The Foundation Society
This page relates to the fictional “Foundation Society” in the UK Space Design Competition. It is a convenience but is important for defining the fictional history of the setting. The background of the Society is an aspirational alternate history.
The Foundation Society is a super-national organisation which funds development and arbitrates disputes above the Karman line (the formal boundary of space). Representing all governments on Earth and regional administrations on Mars and Venus at an assembly level but with a professional cabinet, the Foundation Society is committed to the fair and just allocation of exploration and environmental funds for maximum impact. The Foundation Society operates with significant autonomy from its assembly to ensure impartiality in its decision making.
The Foundation Society was formed as the “Foundational Group” in 1973, following the publication of multiple papers linking increased atmospheric carbon to economic downturn. These results were associated with reduced agricultural output and the increased cost of producing basic steels, advanced alloys, and semiconductors relative to expectations. Despite the ongoing tensions of the Cold War, fortunate timing with several unfortunate natural disasters permitted talks about the changing climate to proceed in Belgrade, Yugoslavia.
Senior scientists, engineers, and economists at the conference from the thirty largest economies acknowledged and agreed on the potential climate and resultant economic effects of greenhouse gas emission and surface-albedo effects. Recent public setbacks in the Soviet space and PRC’s nuclear programmes, embarrassment of the United States and United Kingdom in an espionage scandal, and violence in French Somalia (now Djibouti) set an ideal stage for an international good news story. An international body was founded under the Foundational Group name, whose members included the representatives of the Belgrade conference and invitees from the top 100 carbon emitters.
A science-led effort, achievable short, medium, and long-term policies were recommended to national governments. These included the banning of atmospheric and underwater nuclear tests and the promotion and international subsidy of low-enrichment civil nuclear reactors both locally and in rapidly industrialising nations. The need to ensure compliance with policies led to early cooperation on satellite development and space-launch technologies, with private companies moving into spaceflight in the late 1970s.
In the following decades, continual investment into cheap, green electrical and thermal power led to reduced consumption, and so production of crude oil, raising its price. Lower oil availability and higher prices kept the use of plastics to non-disposable items, and research focussed on advanced materials rather than cheap production. Everyday items continued to use biodegradable, plant-derived materials, which were made cheaper by reforestation and forest-management initiatives.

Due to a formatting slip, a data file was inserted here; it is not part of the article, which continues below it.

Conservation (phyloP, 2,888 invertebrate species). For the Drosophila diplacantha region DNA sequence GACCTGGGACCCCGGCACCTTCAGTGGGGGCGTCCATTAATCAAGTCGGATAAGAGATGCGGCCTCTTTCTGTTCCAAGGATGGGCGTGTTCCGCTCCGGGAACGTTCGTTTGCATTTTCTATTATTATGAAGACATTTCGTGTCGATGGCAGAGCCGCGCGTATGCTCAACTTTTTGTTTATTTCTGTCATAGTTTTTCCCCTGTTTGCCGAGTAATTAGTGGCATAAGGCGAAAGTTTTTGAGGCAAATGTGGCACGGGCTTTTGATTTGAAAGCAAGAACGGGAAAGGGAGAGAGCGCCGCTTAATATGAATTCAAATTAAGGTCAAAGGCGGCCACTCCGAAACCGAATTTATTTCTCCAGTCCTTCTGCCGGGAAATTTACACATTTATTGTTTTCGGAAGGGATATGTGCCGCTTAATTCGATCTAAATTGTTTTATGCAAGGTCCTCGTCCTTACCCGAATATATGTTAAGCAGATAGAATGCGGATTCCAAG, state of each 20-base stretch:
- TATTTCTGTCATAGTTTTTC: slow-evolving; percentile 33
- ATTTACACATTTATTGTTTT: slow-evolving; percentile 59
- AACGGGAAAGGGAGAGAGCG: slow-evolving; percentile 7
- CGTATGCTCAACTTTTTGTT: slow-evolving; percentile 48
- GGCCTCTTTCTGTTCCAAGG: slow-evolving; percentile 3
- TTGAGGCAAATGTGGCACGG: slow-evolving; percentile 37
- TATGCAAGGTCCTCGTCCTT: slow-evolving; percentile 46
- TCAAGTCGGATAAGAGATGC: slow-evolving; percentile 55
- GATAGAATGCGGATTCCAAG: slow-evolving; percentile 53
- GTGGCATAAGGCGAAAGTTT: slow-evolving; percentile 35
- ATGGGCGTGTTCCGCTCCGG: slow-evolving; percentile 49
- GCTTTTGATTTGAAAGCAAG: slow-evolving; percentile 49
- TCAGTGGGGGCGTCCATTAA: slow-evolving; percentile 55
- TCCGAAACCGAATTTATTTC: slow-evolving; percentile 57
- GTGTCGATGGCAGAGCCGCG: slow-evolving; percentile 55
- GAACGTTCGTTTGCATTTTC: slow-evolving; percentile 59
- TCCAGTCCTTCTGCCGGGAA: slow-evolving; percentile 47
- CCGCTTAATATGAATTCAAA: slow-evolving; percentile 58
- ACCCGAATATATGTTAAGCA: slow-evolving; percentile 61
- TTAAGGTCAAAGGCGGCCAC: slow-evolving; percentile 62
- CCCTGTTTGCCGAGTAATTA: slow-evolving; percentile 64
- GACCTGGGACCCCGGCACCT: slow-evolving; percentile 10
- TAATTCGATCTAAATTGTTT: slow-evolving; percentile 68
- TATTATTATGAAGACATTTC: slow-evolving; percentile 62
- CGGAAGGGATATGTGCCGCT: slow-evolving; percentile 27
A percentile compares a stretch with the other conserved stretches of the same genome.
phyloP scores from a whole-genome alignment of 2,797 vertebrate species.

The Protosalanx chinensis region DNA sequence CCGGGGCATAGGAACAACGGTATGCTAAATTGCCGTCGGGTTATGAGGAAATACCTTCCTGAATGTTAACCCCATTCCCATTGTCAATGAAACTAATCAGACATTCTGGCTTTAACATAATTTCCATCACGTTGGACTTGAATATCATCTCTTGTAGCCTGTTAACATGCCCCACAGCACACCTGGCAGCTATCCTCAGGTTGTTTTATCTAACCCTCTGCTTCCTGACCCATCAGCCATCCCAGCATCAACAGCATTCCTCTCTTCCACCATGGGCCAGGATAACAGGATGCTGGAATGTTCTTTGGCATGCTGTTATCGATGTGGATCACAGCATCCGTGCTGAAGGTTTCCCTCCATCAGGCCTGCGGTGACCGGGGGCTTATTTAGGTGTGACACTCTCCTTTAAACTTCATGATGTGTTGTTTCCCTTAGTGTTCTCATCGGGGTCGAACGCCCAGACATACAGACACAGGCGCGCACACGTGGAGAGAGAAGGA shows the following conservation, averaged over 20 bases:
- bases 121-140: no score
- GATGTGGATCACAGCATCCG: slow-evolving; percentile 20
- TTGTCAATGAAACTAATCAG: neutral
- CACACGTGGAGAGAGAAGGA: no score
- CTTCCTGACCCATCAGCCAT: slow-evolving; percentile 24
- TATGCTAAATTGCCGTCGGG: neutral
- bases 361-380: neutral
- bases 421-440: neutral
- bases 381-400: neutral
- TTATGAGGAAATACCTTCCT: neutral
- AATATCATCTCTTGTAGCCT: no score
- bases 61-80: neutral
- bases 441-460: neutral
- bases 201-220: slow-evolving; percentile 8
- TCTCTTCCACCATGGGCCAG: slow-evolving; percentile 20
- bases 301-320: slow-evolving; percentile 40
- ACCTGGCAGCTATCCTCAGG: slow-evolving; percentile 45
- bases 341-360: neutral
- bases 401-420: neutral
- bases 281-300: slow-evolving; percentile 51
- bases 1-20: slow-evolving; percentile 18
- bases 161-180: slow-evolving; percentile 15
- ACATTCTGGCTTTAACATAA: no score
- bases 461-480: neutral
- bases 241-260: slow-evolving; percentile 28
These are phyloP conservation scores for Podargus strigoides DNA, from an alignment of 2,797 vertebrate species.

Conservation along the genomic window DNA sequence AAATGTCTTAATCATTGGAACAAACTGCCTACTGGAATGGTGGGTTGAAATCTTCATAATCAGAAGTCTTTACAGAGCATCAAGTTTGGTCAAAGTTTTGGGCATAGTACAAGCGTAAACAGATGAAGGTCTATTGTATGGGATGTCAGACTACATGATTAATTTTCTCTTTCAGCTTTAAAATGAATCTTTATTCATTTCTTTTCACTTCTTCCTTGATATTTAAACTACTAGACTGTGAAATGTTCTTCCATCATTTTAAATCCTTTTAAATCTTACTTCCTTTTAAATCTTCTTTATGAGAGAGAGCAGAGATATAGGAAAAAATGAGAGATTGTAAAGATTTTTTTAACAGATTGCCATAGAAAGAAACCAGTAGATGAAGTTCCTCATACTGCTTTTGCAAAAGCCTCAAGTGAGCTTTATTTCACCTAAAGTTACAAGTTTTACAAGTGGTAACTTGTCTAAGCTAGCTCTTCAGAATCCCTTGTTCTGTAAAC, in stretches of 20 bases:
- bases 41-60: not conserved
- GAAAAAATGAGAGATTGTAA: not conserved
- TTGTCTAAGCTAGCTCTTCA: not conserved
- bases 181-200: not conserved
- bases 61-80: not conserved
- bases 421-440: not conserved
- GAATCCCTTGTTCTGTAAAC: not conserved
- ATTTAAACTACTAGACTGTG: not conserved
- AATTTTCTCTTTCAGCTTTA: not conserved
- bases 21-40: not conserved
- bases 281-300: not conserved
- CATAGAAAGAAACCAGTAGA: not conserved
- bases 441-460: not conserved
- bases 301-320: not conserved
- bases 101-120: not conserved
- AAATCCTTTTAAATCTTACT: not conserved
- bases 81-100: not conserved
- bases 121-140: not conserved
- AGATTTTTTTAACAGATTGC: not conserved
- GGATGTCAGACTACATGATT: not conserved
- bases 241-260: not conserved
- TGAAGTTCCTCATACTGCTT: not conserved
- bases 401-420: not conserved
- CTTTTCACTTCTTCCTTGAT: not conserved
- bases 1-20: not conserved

In 1985, the structure of the “Foundation Society” (with the “-al” having been lost to history and “group” having been deemed too exclusive a term) was altered given its growing size, to have a professional, scientific cabinet, and a scientifically-informed political assembly. With atmospheric carbon levels stabilising, the Foundation Society met to discuss the outstanding issue of mining and processing emissions. They could find no way to reduce emissions without reducing mining or demand, which was already at an economical minimum thanks to cheap power from nuclear and nascent solar making recycling cost-effective. With significant technical expertise in spaceflight and chemical handling, and a large budget from international contributions, the cabinet decided to fund an experimental lunar-mining mission, to be chosen by competitive tender.
The development of crewed mission proposals were prestige projects for involved nations and commercial companies, and enabled a step-change in thinking about spaceflight. The initial missions were a partial success, with raw aluminium being successfully synthesised on Tycho crater by the selected joint venture designed by Dougledyne Astrosystems and Flechtel Constructors, if at greater cost than initially estimated.
This success kick-started the commercial rush to utilise lunar resources, as emissions legislation for on-Earth mining was drawn up. The Foundation Society, as a pre-existing, internationally recognised entity now in the space sector was grandfathered into the role of administrator and arbitrator for off-Earth operations. Given the cost of large-scale space activities, the Foundation Society now invests in projects for the general scientific, artistic, and economic good which would otherwise struggle to raise capital.
The Foundation Society manages large off-Earth settlements and enterprises that provide critical resources, now both to Earth and citizens who make their home beyond it. The Foundation Society is prepared to bear the cost of discovery and innovation to bring economic, cultural, and scientific growth to Humanity. Its representatives now include all nations on Earth and the autonomous local governments of its own and independent settlements in space.